Back in June 2014, the Wall Street Journal posted an article titled Social Media Fail to Live Up to Early Marketing Hype. To be honest, it was a pretty clickbaity title to begin with. The gist of the article was that the Ritz-Carlton Hotel chain was re-evaluating their use of social media because they were having a hard time engaging with their actual fans through all the likes and follows on their social channels. Stay with me...
There’s a huge difference between quantity and quality. There is little value to your business having 100,000 likes on your Facebook page when those people don’t really care about you or your business or your products at all, versus 100 loyal, passionate cheerleaders who will spread the word about your business because they love what you do and want to see you succeed. There is nothing more valuable than those 100 brand ambassadors, because they help your business grow organically. And that organic, authentic growth is sustainable and repeatable business.
So don’t think that those outrageous numbers of Twitter followers or Facebook likes will translate into business growth or sales. They won’t. Besides, there’s some valuable criticism of the value of the ‘like' that you should be mindful of before you start spending thousands of dollars on advertising campaigns.
Friction: It’s a Bad Thing
Have you ever been frustrated trying to get in touch with a company through their interactive voice response (IVR) system (zerozerozerozerozerozerodammit!), or their website (PageNotFound)? Have you abandoned buying something online because there were just too many steps to take before you could just get a receipt confirming that your purchase was on its way, or stopped trying to read an article because there were too many ads or the the page was too hard to read on your phone? That’s not just poor design. In the digital world, we call that friction.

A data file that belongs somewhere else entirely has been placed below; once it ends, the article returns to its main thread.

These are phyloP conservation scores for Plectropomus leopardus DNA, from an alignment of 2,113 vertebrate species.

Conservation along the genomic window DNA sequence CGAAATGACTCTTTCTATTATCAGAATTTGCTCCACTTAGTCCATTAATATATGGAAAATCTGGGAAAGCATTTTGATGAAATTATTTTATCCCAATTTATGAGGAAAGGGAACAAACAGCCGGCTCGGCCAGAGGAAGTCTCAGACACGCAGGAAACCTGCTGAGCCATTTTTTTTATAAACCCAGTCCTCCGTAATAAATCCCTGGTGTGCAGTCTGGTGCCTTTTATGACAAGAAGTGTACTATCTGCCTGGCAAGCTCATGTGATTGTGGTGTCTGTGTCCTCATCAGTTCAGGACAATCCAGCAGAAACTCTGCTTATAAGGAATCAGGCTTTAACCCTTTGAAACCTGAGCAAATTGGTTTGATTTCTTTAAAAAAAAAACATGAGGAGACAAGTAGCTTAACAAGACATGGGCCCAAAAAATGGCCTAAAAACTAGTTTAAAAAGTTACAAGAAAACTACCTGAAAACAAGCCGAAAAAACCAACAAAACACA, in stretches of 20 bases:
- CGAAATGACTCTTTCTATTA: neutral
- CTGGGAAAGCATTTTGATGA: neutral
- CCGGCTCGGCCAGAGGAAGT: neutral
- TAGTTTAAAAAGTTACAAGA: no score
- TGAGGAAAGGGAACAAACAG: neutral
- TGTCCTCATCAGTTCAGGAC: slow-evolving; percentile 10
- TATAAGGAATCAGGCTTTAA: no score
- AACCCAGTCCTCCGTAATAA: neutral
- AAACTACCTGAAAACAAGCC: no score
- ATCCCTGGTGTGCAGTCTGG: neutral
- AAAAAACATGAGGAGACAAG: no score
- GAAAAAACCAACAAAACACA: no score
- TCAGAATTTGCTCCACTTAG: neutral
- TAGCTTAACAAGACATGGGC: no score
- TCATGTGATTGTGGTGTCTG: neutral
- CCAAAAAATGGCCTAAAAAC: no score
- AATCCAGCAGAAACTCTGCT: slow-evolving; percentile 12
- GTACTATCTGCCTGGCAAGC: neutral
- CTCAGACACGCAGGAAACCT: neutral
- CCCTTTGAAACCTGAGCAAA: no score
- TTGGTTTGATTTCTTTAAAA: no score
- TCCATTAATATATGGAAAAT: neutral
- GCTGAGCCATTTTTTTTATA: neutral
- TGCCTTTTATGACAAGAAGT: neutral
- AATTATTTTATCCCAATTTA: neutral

Friction is not a good thing. Friction slows things down. It stops people from engaging with you, contacting you, and buying from you. So you need to be aware of friction in every single part of your online presence. Every. Single. Part.
Due to multitasking, people are currently cramming 31 hours of activity into 24-hour days, and they are spending a huge amount of those hours interacting with and engaging in social and other media. Notably though, in those online hours, they are really only spending time in their favourite apps and go-to websites. So what makes more sense? Going to where your audience is, or asking them to leave their comfort zone and dragging them to your online presence? Clearly, the former approach is the more frictionless, and hence, the more desirable.